What Lesley Chamberlain, in a letter in the same issue, takes to be self-analytic frankness is in reality an age-old rhetorical trick: confess one’s own flaws and weaknesses the better to appear modest, candid and therefore trustworthy. This device, which is so characteristic of Freud’s literary style, is a central piece of his overall ‘scientific’ strategy: since he adduced evidence that was not available to anyone but himself, it was all the more necessary for him to establish himself as a reliable witness. Was he? Robert Wilcocks, in his book Maelzel’s Chess Player: Freud and the Rhetoric of Deceit, has presented strong evidence that some of the associations adduced by Freud in his analysis of the ‘Irma dream’ could only have taken place at least two years after the actual dream (1895), thus suggesting that the self-analytic tour de force which opens The Interpretation of Dreams is in part a fiction designed to achieve maximum theatrical effect. The same seems to be true of Freud’s famous analysis of his forgetting of the name ‘Signorelli’ in the Psychopathology of Everyday Life (judging from the documentation marshalled by Peter Swales in a forthcoming article).

Should we try, as Chamberlain suggests, to snatch Freud from the jaws of scientific defeat by declaring him a brilliant artist? I would resist such a predictable move. Freud’s was a rhetoric of science, not the playful rhetoric of poets and writers. Artists generally affirm the artefactual character of their products, whereas Freud consistently denied that the unconscious, Oedipal fantasies, castration anxiety, resistance, transference, and all the rest, were mere artefacts of his theories and of the analytic situation. His lifelong rejection of the charge that he had suggested (created) his own data has no other meaning, and it is simply not true, as Chamberlain asserts, that ‘for Freud the psychoanalytical dialogue only ever set out to establish an artefact, not a set of facts.’ Freud knew full well that such an admission would mean the demise of psychoanalysis as a theory, and the end of its attempted monopoly of the psychotherapeutic market.

Stephen Mitchell, in another letter in the same issue, protests that present-day analysts have not waited for uninformed outsiders like me to ditch Freud and his positivist assumptions, and that the ‘co-construction of reality in the analytic situation’ has been their bread and butter for the last thirty years. I suppose that what Mitchell has in mind here is the (post-Lacanian, post-hermeneutic) ‘narrativist’ reconstruction of psychoanalysis. Analysts, we are told by narrativists, do not concern themselves with the ‘historical truth’ of the stories told in their office, only with their ‘narrative truth’ – that is, the capacity of these fables to lend meaning to the material presented by the patient. I applaud this recognition of the artefactual character of the psychoanalytic exchange, but I would like to ask why these stories have to be told ‘along psychoanalytic lines’, as Roy Shafer claims. If any good story does the trick, why not tell a Jungian, Christian, Marxist or astrological one? Why tell a story at all? Why not give a placebo? Why not use amulets and talismans, as the French ethnopsychiatrist Tobie Nathan does (neither credulously nor cynically) with his immigrant patients. As long as Mitchell and his colleagues are not ready to face up to the fact that what they do in their offices is not fundamentally different from what Nathan does in his ethnopsychiatric consultation in the suburbs of Paris, or from what any GP does when she prescribes a homeopathic remedy or an antidepressant, they will not have advanced one step towards the theory of generalised artefactuality that we need in order to understand therapeutic efficacy.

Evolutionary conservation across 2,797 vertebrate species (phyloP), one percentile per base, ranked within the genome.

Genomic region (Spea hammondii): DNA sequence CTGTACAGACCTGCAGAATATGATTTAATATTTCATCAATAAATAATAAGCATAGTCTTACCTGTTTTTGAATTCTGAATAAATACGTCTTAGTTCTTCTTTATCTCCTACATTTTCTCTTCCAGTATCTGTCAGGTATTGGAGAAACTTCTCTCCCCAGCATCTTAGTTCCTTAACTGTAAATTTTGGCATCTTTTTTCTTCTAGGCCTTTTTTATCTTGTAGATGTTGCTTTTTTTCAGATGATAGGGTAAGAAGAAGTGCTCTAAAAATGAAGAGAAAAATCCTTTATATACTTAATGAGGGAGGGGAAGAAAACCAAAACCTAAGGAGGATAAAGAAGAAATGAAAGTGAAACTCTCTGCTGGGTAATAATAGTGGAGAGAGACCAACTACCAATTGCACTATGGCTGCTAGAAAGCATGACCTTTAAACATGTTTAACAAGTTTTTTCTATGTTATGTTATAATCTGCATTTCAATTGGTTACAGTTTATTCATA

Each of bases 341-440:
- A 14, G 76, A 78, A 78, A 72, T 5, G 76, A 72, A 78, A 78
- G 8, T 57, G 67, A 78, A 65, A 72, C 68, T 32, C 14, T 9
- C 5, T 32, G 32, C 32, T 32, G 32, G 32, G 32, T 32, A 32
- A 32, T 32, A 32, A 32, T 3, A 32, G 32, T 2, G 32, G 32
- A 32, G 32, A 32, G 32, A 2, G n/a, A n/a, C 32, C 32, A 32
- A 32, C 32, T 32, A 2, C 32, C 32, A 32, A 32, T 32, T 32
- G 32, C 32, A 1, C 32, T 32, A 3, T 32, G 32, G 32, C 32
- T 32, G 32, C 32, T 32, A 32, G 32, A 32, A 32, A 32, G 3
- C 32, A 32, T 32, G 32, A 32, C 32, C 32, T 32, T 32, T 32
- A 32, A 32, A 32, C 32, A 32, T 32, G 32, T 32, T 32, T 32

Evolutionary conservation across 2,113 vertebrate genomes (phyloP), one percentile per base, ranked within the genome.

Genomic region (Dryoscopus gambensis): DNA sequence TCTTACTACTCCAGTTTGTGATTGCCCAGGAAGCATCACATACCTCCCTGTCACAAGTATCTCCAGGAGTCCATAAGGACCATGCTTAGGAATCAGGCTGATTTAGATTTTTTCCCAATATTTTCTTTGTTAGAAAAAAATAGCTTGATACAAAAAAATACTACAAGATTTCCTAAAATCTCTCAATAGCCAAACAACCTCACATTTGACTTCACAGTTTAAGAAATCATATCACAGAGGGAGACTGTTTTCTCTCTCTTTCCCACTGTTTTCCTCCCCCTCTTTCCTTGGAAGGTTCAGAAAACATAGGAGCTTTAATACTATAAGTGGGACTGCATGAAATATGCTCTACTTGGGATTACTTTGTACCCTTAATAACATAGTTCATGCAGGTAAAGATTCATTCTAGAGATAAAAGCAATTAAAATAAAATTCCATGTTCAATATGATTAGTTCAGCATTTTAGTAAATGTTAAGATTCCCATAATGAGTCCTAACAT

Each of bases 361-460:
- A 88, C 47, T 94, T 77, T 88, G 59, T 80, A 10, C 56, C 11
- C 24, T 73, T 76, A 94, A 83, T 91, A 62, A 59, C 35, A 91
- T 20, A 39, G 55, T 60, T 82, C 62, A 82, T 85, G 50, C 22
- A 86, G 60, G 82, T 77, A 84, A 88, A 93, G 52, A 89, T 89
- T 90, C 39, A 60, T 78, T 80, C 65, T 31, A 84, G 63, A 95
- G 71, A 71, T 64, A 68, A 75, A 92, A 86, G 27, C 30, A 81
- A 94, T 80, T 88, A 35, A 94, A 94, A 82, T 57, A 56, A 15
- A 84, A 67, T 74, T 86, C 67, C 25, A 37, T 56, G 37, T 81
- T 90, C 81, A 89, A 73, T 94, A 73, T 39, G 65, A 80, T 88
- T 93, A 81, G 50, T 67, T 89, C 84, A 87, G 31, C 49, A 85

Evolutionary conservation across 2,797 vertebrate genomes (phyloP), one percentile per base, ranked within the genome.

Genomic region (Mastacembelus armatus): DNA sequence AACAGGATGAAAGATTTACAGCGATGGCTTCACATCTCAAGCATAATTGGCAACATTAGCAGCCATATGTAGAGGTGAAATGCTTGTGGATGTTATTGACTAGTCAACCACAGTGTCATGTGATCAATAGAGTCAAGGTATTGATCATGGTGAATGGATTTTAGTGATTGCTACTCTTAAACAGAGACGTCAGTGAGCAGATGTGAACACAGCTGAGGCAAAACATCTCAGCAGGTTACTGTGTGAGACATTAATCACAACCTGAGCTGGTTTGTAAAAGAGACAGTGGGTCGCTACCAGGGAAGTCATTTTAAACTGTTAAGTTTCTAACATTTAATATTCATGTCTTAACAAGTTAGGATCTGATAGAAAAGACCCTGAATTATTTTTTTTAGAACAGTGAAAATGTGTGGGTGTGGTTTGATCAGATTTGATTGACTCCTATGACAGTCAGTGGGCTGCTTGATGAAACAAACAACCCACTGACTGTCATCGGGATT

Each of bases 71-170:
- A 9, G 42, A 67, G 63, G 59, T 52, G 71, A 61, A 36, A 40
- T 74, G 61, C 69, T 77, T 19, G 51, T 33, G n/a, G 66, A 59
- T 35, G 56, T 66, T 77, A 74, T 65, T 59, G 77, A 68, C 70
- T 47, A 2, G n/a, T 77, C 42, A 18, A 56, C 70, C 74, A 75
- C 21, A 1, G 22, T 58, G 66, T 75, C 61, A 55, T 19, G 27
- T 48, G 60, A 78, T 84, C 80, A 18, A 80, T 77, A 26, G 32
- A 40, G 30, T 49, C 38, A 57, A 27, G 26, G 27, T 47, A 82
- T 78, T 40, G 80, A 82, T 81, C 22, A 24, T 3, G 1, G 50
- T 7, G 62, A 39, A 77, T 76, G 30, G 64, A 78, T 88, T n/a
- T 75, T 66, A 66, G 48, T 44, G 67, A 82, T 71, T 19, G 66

Dany Nobus (in the same issue) should check his facts before accusing scholars of sweeping under the rug documents that do not fit their theses. As he indicates in his biography of Freud, Peter Gay did indeed consult ‘a handful of unpublished letters’ from Freud to his fiancée at the Sigmund Freud Copyrights, thus alerting Israëls to the existence of this cache of documents. But Gay, as he told Israëls, somehow overlooked the 300 transcripts which it was Israëls’s good luck to find. There is therefore no reason to suspect Gay of having ‘employed’ in a ‘truncated way’ transcripts that he never read in the first place. Nor is Nobus in any position to assert that Israëls made tendentious selections from the documents that he discovered, unless he has had independent access to these transcripts and can provide us with specific examples supporting his claim.

Mikkel Borch-Jacobsen
University of Washington, Seattle